So what was my connection to SNOB? Well, when I returned to Russia in 2009 after an unpleasant sojourn in America to confront, first my mother’s impending and eventual death, then the financial collapse (2008) brought on by the greed and stupidity of the banks, then the near-impossibility of unloading my expensive house so that I could return to somewhere (anywhere) in Europe, and, finally, getting it all together to say a final forever goodbye to the country where I was born, raised, and based for most of the first fifty years of my life. By the time I came back to Moscow my coffers were almost bare and I had to start from scratch again. I accepted a job at a school run by my old friend Vita, who had procured me a working visa.
In the by-and-by, I began to acquire private students. One was the 14-year old son of a cool and sparkling woman named Milana who worked for a company called JIVI — it was a TV program based on healthy living, yoga, and all that stuff. JIVI shared a very large office space with SNOB in a place in Kurskaya called “Marma” (or something like that) near what had apparently been an old wine factory where a slew of trendy nightclubs had popped up.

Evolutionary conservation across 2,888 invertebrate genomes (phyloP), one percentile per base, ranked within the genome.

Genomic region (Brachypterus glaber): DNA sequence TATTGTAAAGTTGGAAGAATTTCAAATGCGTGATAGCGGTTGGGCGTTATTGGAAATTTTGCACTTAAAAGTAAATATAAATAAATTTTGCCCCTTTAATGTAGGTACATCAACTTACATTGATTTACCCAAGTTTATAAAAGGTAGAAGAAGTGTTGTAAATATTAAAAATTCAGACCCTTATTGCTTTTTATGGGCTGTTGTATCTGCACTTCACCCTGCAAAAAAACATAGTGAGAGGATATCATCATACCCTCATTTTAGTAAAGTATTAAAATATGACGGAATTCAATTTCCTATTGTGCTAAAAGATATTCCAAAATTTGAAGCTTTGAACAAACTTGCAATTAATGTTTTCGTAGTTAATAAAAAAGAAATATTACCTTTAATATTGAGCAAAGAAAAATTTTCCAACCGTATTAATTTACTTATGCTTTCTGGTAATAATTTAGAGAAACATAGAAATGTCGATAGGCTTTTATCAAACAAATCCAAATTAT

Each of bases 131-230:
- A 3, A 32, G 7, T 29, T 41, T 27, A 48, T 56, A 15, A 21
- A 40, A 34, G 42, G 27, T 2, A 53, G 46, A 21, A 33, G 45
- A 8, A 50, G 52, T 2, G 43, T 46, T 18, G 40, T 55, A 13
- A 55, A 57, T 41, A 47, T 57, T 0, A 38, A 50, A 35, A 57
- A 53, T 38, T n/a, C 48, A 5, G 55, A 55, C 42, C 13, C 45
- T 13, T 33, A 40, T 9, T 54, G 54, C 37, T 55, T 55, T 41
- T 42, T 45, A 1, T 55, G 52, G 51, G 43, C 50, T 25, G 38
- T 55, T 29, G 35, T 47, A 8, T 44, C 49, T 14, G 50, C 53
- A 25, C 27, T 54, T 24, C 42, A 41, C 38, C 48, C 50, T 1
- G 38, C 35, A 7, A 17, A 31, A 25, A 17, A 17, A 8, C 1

Anyway, Milana found a pair of new students for me at her company and invited me out there. It turned out to be the best experience of my life in terms of meeting gifted and vivacious people… For me this is a considerable statement in view of all the years I spent years at American universities and also in England, where I attended university and served a seven-year stint as a stalwart consumer of English beer. In short, I had stumbled across a lot interesting people in my time.